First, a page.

ccording to the National Opinion Research Center, women in the US are catching up to their male counterparts. Not in making money, leading companies or accumulating wealth, alas. No, we’re catching up in the percentage of women who have “extramarital affairs.” In the last two decades, the percentage of wives having affairs rose almost 40 percent to 14.7 percent in 2010, while the number of men admitting to extramarital affairs held constant at 21 percent.
But is this a good thing, or a bad thing? Fellow PLN member Franklin Veaux thinks that there’s a good side to all of this (as quoted from email):
“In all seriousness, without being flip, I think it [statistical increase in women vs. men engaging in infidelity] IS progress. It shows that we’re moving away from a woman-as-possession model of marriage toward a woman-as-self-motivated-agent model. The cheating thing isn’t good, per se, but the reasons behind it are.” — Franklin Veaux
I’d have to agree with that. It seems that the double standard around who gets to sleep around may be starting to abate. Women are, more and more, making their own choices around with whom to have sex. But is there more to this than meets the eye? I think so.
Tale a look at some more “infidelity” statistics, as quoted in http://www.statisticbrain.com/infidelity-statistics/ :
|Marriage Infidelity Statistics
|Percent of marriages where one or both spouses admit to infidelity, either physical or emotional
|Percent of men who admit to committing infidelity in any relationship they’ve had
|Percentage of women who admit to committing infidelity in any relationship they’ve had
|Percent of married men who have strayed at least once during their married lives
|Percent of married women who have strayed at least once during their married lives
|Percentage of men and women who admit to having an affair with a co-worker
|Percentage of men and women who admit to infidelity on business trips
|Percentage of men and women who admit to infidelity with a brother-in-law or sister-in-law
|Average length of an affair
|Percentage of marriages that last after an affair has been admitted to or discovered
|Percentage of men who say they would have an affair if they knew they would never get caught
|Percentage of women who say they would have an affair if they knew they would never get caught
|Percent of children who are the product of infidelity
I notice several things. For one thing, that 41% figure contains both people who have actually had sex with someone other than their spouse, AND those who had emotional affairs. Compared with the usual US standard of counting “infidelity” as “sex outside of marriage,” though, this significantly inflates the numbers. Also, from this table, we can’t tell the percentage of men vs. women who engage in either form of infidelity. I bet those numbers would be interesting, too.
For another, there is no room in this chart for polyamory, open relationships, or ethical non-monogamy. If presented with this poll myself, I might answer “yes” to questions about historical infidelity going back to the time before my marriage. I might also answer “yes” to either emotional or sexual “infidelity” depending on how that term is defined. It’s certainly true that I’ve had sex AND emotional intimacy with more than just my husband. *I* don’t call it cheating… but those writing this survey might.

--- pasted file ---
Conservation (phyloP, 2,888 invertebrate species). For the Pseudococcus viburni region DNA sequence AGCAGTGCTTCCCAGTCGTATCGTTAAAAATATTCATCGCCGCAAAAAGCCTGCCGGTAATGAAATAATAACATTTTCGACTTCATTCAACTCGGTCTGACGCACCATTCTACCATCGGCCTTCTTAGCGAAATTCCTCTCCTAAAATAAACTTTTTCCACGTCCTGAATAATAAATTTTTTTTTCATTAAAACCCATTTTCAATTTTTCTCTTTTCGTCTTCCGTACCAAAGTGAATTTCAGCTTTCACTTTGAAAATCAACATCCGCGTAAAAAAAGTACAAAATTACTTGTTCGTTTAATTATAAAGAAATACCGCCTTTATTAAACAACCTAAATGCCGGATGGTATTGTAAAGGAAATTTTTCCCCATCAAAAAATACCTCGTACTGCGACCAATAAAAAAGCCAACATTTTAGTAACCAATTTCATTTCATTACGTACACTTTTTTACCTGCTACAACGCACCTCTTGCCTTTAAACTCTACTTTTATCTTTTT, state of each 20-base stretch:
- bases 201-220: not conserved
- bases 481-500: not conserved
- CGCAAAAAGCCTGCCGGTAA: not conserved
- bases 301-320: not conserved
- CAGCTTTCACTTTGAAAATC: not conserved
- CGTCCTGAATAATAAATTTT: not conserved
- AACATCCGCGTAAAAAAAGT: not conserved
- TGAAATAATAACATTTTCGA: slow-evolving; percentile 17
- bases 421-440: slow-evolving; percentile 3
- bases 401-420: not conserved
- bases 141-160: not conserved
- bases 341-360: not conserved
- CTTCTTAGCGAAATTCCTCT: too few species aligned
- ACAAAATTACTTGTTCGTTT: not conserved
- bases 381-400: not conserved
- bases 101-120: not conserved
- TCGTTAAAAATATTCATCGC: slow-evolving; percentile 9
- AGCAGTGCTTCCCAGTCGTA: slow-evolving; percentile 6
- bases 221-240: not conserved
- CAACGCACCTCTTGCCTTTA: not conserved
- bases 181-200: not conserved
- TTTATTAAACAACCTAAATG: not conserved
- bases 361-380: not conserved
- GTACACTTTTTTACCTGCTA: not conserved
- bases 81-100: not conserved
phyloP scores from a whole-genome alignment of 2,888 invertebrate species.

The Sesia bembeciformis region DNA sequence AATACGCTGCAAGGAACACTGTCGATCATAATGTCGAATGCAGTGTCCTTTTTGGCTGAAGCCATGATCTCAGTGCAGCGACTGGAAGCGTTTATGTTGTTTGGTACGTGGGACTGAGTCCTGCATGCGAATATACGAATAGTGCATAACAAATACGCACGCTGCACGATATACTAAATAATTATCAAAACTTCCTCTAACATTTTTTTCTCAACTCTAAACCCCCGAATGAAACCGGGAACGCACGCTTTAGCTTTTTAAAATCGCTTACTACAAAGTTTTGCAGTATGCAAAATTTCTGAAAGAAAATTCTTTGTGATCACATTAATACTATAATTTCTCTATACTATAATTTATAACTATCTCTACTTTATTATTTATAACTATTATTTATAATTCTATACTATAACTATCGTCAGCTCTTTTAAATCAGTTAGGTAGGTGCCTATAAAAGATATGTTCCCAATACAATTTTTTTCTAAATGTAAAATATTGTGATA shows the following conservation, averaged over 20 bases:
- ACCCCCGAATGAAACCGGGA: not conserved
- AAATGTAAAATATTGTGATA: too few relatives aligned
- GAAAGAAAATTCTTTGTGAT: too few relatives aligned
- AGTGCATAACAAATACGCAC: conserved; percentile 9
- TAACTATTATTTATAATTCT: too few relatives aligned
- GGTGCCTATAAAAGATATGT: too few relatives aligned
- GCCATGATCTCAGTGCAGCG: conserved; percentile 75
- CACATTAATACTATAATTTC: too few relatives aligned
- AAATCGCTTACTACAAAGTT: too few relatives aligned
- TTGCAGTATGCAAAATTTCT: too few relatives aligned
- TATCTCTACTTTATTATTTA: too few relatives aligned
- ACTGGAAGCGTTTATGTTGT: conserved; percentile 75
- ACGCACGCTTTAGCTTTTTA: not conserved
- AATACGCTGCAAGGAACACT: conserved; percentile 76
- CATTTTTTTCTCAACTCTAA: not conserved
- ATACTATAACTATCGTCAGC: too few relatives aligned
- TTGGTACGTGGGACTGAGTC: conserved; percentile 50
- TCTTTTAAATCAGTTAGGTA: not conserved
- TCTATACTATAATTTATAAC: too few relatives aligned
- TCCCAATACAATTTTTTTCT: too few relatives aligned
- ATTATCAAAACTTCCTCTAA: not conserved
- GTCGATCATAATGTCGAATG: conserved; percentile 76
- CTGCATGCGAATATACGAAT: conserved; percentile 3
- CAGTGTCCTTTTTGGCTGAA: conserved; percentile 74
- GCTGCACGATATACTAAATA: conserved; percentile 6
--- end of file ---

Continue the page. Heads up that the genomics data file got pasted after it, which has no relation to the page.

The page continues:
It’s also interesting to me that the average affair lasts about 2 years… just long enough for the “Disney chemicals” to wear off, and the infatuation to fade. Hmmm….
However, on the whole, I’m forced to conclude that the data isn’t particularly firm here, and doesn’t actually say much. It is, as the saying goes (attributed to Mark Twain), “Lies, damn lies, and statistics,” raising as many questions in my mind about the research, as about the results.
On the good news side, given that it does seem to indicate an increase in people (of any gender) willing to talk about their “infidelity,” this probably bodes well for transparency and honesty in relationships, which in turn probably bodes well for fulfillment within the ones that last — or even the ones that don’t. If people are happier by pursuing outside relationships, and that happiness leads to them choosing new partners, then that would be reflected in the oft-quoted 50% divorce rate — but that might also indicate that people feel more free to pursue what actually makes them happy and fulfilled in relationship, even if that means having sex with someone other than their spouse, or even divorce.
What do you think about all this? How would you answer a poll of this sort? Do you think women’s “gains” in equality here are a good thing, a bad thing, or something else altogether?
As always, feel free to comment below, in my LoveOTB Facebook Page, or by contacting me via my web page. And if you’e looking to talk to someone about creating your own creative and flexible relationship design, I’d love to hear from you. For a limited time only, I’m running a summer coaching special, so drop me a note to take advantage of the free introductory session, and the extra hour if you buy a package. I’d love to help you avoid common pitfalls, navigate jealousy, and create your own best relationship!
May you always remember that no matter who, or how many you love, Love is ALWAYS OK!
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© 2013, Dawn Davidson